The Rings that Bind(4)

By: Michelle Smart

She looked back at the gift. ‘It’s lovely. Thank you.’ Then she made the mistake of turning it over in her hand and catching sight of the duty-free label on the bottom.

It brought to mind the old T-shirt she recalled one of her foster sisters continuously wearing: ‘My dad went to Blackpool and all he brought me was this lousy T-shirt’. Most likely it was the only gift the child’s father had brought her.

In Nico’s case he had been to Morocco. And all he had brought her was some duty-free perfume. As a birthday present.

If she hadn’t known how offended he would be she would have laughed. Although generous to a fault, Nico was simply not wired to lavish gifts on people. He hadn’t even bought her a Christmas card—had been astonished to receive the gift of a silk tie and cufflinks from her.

She would bet none of his lovers had ever been kissed off with an expensive piece of jewellery. His brain did not work that way. The very fact that he had bought something for her touched her deeply, lodging a crumb of doubt into her certainty.

‘So, what did you do for your birthday?’ he asked as if he hadn’t stood her up at the very last minute, as if she hadn’t been all dressed up and waiting for him.

Since she had stopped working for him he had stood her up at the last minute a couple of times. She tried very hard to be philosophical about it—with his line of work, and the different time-zones he travelled between, it couldn’t always be helped.

When she had worked for him they had spent around half their time abroad. Since she had left Baranski Mining three months ago they had shared a roof twenty-nine times. She had counted.

She had never been able to shake the feeling she was being punished for having the temerity to refuse his offer of a permanent role.

His failure to return home for her birthday had felt like having a twisting knife plunged into her heart.

‘Stephen took me to La Torina.’


For the ghost of a second she could have sworn his sensuous lips tightened, that the pupils of his eyes pulsed. She blinked, certain she was imagining it, and found his features arranged in their usual indifference.

She nodded, challenging him, willing him to make something of it.

‘Do I take it Stephen is the sender of the flowers on the reception table?’

‘Yes. Aren’t they beautiful?’ She took a sip of her coffee and waited for some form of reaction from him.

‘They certainly brighten the room up.’ His tone was casual. They could be discussing a dull day at the office. ‘Did you sleep with him?’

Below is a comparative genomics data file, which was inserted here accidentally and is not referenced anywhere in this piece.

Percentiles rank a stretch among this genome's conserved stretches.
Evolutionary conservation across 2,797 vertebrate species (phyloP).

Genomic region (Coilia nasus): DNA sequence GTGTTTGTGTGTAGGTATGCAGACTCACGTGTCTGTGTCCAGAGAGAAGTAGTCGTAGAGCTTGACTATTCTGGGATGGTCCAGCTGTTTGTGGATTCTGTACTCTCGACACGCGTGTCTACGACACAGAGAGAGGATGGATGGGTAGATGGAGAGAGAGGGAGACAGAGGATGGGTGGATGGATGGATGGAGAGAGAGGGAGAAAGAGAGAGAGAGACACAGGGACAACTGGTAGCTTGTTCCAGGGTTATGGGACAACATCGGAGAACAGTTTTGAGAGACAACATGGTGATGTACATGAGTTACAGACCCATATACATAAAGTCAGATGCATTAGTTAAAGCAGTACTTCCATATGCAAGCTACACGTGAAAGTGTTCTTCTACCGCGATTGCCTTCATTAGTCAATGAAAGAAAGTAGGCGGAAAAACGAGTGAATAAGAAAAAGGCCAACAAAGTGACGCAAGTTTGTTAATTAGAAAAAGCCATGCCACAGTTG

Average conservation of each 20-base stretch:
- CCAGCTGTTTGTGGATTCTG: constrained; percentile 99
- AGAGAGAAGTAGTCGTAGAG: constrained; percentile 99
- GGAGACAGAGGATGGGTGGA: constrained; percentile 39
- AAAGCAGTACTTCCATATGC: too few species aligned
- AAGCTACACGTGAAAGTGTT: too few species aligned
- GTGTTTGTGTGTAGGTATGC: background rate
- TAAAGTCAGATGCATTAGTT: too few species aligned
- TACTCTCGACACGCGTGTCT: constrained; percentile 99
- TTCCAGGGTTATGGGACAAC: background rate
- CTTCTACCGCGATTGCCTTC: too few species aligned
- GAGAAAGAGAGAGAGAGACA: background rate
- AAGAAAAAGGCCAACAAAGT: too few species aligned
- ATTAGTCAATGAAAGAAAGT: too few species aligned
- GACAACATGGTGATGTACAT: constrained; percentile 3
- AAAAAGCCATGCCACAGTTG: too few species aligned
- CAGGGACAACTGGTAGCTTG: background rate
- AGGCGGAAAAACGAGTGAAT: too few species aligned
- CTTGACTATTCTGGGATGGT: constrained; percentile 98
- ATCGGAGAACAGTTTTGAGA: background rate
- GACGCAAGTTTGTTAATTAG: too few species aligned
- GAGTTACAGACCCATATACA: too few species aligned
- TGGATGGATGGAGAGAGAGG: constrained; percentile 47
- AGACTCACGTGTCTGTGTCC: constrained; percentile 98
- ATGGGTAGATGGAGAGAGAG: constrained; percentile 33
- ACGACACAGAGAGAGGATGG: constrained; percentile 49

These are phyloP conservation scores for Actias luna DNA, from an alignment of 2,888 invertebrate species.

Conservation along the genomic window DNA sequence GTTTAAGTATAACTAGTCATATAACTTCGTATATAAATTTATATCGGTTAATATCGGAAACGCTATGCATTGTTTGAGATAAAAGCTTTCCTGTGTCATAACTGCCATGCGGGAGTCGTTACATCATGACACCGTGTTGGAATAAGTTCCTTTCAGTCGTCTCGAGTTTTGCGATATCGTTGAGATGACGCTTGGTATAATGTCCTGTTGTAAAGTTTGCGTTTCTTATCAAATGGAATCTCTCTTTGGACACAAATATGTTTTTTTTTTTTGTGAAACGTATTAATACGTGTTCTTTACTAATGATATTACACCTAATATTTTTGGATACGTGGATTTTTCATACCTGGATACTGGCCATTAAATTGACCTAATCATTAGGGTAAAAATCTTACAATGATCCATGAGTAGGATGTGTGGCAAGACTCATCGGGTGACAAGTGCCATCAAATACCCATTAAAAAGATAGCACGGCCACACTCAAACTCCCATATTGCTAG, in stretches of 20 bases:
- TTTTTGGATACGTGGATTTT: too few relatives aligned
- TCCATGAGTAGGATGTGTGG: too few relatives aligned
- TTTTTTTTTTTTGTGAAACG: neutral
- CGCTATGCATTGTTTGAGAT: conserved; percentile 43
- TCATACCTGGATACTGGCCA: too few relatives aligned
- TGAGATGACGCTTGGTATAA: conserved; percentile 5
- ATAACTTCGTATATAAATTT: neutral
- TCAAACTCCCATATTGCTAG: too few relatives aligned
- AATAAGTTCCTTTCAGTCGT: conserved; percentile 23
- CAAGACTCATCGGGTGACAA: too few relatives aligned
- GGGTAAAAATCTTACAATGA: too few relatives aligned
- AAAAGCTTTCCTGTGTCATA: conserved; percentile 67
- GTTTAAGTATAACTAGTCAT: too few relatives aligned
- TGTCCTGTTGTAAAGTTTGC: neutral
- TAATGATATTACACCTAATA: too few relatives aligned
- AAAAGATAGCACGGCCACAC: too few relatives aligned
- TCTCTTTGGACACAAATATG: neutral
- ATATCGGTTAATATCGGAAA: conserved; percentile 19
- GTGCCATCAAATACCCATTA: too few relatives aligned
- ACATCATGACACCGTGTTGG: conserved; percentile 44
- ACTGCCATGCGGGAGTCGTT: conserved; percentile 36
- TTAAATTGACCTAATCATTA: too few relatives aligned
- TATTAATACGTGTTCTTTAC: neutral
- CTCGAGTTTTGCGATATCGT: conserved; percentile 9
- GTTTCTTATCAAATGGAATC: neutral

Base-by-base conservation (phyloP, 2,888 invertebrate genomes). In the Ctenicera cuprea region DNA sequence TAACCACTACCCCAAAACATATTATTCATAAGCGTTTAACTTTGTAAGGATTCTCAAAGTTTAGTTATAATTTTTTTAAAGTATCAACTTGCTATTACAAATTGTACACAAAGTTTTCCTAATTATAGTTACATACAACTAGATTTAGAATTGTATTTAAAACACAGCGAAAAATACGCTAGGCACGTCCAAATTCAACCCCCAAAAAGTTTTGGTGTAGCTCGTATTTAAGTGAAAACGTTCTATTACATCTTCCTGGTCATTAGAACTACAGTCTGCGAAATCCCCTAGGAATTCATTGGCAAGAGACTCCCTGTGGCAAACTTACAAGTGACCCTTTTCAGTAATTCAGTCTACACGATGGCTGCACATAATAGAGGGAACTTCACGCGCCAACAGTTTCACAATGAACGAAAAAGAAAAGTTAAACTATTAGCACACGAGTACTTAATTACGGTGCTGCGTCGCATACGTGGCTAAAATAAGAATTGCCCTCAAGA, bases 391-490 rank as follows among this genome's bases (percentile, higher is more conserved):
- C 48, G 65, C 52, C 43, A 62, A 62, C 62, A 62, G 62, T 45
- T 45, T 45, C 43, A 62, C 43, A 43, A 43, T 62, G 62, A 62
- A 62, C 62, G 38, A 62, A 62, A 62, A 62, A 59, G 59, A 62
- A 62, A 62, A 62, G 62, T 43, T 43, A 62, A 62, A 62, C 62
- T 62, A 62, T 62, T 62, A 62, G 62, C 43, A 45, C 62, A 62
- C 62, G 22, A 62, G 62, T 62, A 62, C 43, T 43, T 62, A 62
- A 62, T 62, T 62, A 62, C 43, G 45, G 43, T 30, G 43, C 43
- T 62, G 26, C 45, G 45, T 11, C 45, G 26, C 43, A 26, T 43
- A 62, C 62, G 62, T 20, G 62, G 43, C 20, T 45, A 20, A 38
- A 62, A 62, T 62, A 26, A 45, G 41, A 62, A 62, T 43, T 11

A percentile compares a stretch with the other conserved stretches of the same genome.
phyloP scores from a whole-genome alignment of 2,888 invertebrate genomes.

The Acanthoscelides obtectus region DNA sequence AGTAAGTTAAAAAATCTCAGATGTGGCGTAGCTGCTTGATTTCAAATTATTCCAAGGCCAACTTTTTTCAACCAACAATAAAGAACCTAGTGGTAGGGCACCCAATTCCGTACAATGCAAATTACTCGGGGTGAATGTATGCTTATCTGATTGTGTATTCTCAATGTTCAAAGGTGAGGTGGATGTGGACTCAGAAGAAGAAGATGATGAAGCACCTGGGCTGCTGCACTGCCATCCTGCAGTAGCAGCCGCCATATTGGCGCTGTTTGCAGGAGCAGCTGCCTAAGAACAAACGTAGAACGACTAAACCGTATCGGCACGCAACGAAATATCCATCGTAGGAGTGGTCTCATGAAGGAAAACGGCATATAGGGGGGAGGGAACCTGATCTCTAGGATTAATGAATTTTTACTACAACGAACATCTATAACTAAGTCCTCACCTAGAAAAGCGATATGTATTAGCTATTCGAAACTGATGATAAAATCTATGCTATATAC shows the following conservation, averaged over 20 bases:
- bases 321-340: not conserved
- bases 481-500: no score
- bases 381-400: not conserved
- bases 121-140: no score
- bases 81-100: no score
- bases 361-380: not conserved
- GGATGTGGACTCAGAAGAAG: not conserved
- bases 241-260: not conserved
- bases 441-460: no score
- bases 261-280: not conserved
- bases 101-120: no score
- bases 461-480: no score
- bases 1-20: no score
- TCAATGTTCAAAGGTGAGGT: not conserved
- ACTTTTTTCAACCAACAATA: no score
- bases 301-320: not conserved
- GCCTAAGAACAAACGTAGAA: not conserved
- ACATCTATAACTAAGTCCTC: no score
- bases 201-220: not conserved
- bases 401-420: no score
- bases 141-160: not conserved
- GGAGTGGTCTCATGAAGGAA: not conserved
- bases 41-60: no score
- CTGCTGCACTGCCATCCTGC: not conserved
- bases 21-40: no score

She didn’t flinch or hesitate, simply held her chin aloft in silent defiance. ‘Yes.’

Her stomach clenched as she gazed into the piercing green eyes of the man she had married. She searched intently, looking for a sign of something—some form of emotion, something to show he cared. But there was nothing to be found. There never had been. It shouldn’t matter. After all, emotions had never been part of the deal between them.

Their marriage hadn’t been all bad. For the most part it had been good—at least until she had left Baranski Mining. They had worked fantastically well together, both professionally and socially.

She remembered one evening when they had attended a charity auction and the auctioneer had had a large dollop of cream stuck to his ear. She and Nico had sat there like robots, not daring to look at each other, the corners of their mouths twitching with mirth. It hadn’t meant anything, but it had been one of those rare moments when she had felt perfect alignment with him.

It was a moment of togetherness, and they had become few and far between.

And it did matter.

His indifference hurt more every time she looked at it.

‘I would say good for you,’ he said, studying her closely. ‘It is time you took a lover. But there is something ironic about you falling into bed with the man you married me to escape from.’

The irony had not been lost on her either.

If Stephen had called ten minutes earlier the outcome would have been very different.

She had just come off the phone to Nico, and he had given her a brusque explanation of why he wouldn’t make it back in time to take her out for her birthday.

She’d been all dressed up with nowhere to go.

And she’d made the mistake of reading her brother’s text message for possibly the hundredth time.

It had been one of the lowest points of her life.

Then Stephen had called to wish her a happy birthday. If she hadn’t felt so heartsick she would have hung the receiver up. Instead she had found herself agreeing to a meal.

Company. That was what she’d craved. Freddy Krueger could have offered her a date and she would have accepted.

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